Get on Internet Radio: How to Promote Your Music the DIY WayInternet radio play for indie artists

Let’s be honest; as a DIY musician you’re probably not going to get sudden and sustained airplay on the giant terrestrial radio stations. You simply don’t have the budget for the kind of radio campaign where every DJ in the country starts spinning your single in a short period of time.

So put aside your dreams of breaking into the top of the charts overnight and get used to the idea of building your career at a more measured pace! How?

Running your own radio promotion campaign

Non-traditional forms of radio (satellite, internet, and podcasts) are huge these days. Many of the popular music streaming sites like Pandora have even made the jump from the internet into people’s mobile devices and cars.

The good news is that getting significant play on these new types of radio formats is a far easier task than the commercial campaigns of yesteryear. The obvious trade-off is that you have to do a little more research, as each individual station/program/podcast will have their own submission guidelines.

But the best part is, they actually want artists to submit their music, so you have a real opportunity to form close and lasting relationships with DJs and program directors. Sounds like the beginnings of a sustainable music career to me!

How do I find internet radio stations that will play my music?

It’s important to point out that almost EVERY radio station is an internet radio station nowadays. Even terrestrial stations that broadcast via the old fashioned airwaves are streaming online. But what you want to find are the smaller, niche stations (either exclusively online or indie-focused/community terrestrial stations) that play YOUR kind of music.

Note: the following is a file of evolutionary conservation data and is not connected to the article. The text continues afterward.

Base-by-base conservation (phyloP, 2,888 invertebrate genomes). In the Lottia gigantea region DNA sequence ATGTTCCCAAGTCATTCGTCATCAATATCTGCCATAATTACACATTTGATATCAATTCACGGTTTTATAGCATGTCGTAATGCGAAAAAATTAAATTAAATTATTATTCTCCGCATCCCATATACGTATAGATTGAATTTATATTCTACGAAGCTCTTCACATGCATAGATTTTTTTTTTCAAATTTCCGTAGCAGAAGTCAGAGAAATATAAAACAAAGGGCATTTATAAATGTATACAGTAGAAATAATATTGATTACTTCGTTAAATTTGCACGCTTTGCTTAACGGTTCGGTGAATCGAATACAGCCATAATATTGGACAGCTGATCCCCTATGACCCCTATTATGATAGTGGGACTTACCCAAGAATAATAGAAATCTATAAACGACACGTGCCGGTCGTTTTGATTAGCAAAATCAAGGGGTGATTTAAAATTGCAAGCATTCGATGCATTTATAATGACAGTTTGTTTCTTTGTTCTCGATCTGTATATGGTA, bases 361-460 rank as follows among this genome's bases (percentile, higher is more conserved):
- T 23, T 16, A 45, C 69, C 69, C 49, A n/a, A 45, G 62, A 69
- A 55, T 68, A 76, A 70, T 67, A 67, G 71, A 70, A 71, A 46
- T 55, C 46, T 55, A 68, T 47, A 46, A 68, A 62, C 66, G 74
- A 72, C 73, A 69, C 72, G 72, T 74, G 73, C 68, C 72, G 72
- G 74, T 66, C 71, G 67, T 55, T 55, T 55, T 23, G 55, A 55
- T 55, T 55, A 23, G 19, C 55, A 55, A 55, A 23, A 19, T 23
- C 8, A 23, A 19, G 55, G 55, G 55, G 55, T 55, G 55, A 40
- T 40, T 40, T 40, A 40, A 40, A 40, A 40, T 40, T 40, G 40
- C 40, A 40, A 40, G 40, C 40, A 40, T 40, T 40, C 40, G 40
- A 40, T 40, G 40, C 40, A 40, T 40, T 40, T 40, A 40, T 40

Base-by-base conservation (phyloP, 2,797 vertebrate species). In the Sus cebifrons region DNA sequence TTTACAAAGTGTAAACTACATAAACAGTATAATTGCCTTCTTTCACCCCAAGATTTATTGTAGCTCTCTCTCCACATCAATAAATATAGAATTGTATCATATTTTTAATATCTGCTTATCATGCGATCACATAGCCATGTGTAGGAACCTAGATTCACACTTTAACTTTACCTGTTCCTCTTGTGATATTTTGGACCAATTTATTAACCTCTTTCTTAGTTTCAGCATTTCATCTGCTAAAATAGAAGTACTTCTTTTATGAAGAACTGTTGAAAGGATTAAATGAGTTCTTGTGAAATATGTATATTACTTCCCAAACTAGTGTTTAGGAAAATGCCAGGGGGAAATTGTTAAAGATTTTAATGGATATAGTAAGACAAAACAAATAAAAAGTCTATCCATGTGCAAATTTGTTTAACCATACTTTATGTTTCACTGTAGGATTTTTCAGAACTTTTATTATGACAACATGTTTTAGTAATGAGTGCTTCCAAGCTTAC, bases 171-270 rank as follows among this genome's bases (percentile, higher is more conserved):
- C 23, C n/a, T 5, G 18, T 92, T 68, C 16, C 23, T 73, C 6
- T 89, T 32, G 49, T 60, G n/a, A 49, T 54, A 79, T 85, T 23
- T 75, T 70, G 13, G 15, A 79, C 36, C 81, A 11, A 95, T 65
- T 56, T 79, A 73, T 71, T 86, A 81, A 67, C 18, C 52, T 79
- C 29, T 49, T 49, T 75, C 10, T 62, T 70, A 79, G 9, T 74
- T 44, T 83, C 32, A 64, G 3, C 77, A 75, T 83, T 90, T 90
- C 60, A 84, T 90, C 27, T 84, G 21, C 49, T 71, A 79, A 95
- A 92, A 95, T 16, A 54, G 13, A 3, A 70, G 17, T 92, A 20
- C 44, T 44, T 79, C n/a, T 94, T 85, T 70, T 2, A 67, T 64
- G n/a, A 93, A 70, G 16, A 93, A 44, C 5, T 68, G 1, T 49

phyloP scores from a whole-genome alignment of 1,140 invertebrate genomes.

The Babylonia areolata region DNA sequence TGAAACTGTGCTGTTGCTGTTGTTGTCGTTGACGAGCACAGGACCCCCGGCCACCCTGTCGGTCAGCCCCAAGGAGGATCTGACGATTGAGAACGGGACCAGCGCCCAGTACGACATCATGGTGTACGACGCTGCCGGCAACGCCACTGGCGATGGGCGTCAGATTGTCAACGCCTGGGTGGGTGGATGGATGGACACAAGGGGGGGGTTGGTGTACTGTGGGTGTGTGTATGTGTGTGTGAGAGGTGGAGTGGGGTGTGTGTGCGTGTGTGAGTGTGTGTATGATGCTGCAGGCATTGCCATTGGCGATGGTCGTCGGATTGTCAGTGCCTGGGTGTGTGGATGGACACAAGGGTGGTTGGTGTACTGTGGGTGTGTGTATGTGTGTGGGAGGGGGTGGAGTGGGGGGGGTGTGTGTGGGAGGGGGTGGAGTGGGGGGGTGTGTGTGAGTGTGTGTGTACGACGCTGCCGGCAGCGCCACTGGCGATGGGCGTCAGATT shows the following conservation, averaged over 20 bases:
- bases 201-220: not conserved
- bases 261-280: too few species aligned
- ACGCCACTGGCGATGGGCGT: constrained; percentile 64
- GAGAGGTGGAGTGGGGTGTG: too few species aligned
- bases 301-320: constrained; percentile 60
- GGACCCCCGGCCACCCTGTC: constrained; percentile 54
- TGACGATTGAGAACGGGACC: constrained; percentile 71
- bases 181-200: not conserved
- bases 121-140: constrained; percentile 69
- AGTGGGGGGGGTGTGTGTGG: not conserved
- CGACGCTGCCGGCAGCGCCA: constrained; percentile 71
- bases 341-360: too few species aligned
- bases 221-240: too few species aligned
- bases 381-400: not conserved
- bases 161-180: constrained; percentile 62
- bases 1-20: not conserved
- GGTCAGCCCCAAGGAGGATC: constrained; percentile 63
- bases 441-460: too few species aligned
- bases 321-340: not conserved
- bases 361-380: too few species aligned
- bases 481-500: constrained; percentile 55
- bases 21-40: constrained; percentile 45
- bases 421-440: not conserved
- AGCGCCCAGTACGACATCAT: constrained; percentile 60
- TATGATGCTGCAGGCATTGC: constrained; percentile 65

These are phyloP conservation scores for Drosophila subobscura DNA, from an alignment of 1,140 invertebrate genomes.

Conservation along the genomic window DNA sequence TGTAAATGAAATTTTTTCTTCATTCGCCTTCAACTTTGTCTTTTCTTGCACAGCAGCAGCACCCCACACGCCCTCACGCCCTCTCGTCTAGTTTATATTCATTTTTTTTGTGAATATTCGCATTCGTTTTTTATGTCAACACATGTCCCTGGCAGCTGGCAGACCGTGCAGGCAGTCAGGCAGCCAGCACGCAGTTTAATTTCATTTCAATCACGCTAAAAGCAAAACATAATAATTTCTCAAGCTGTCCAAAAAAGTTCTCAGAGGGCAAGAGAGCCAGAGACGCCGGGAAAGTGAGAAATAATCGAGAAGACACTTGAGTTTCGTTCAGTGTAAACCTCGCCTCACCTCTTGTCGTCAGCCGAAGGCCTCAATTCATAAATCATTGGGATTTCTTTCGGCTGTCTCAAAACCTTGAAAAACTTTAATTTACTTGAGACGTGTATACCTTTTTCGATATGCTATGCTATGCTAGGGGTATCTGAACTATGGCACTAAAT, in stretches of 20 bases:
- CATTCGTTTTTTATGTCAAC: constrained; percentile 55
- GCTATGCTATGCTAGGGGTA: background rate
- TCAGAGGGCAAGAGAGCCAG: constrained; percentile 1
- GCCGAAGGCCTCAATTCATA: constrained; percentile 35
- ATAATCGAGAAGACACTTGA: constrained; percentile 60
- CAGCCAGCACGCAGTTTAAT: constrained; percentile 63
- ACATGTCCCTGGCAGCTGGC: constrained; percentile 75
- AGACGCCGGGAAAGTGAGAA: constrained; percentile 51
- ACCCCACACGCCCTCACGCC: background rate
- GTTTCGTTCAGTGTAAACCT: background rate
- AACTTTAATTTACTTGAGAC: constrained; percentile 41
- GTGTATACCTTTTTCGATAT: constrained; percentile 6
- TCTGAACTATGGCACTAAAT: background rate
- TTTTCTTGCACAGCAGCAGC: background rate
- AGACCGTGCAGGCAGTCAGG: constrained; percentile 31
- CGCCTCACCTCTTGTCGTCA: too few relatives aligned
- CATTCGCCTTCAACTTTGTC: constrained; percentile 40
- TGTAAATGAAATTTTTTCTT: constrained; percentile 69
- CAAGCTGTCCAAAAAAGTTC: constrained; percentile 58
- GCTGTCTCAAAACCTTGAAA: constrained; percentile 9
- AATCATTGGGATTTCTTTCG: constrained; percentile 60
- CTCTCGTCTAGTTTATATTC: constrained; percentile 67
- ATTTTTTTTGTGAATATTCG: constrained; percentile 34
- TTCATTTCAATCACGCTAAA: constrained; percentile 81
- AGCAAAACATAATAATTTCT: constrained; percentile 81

Here’s a few places to start:

  • Submit your music to Pandora.
  • Listen to Live365 or SiriusXM show ( Sirius does both satellite and internet radio).
  • Check out this Wikipedia list of popular internet radio stations worldwide.
  • Browse through the hundreds of stations (categorized by genre) in your iTunes player’s radio section and make note of the ones that’d fit your music.
  • Look through the music podcasts in the podcast section of the iTunes Store. (Podcasts aren’t technically the same thing as internet radio, but hey — we’re not splitting hairs here, are we?)

[Just so there is no confusion, iTunes does not produce the podcasts or internet radio stations that show up in their directory, but merely provide the directory to bring many stations and podcasts together in one place. Locate the shows that are right for your music and then hunt down their submission guidelines individually online.]

Now for the hard part: the personal touch

Here’s the part of the job that’s a little bit of work — but ultimately rewarding: you’re going to have to check out the submission guidelines for each of these stations/radio shows individually; do your research; Google!; follow the blogs and Twitter feeds of your favorite DJs; introduce yourself (but in a non-annoying and non-demanding way); then send them your music, of course.

Yes, it’s more work than blanketing hundreds of stations at once with a generic press package. Yes, it takes time. Yes, it’d be easier to just pay a professional radio promoter tens of thousands of dollars to do the work for you. But c’mon — do you have tens of thousands of dollars? If you approach 200 DJs and 20 of them end up playing your music on their shows, you may’ve won 20 new supporters not just for one song, or one album, but for life!

What have you done to get your music played on internet radio? Let us know in the comments section below.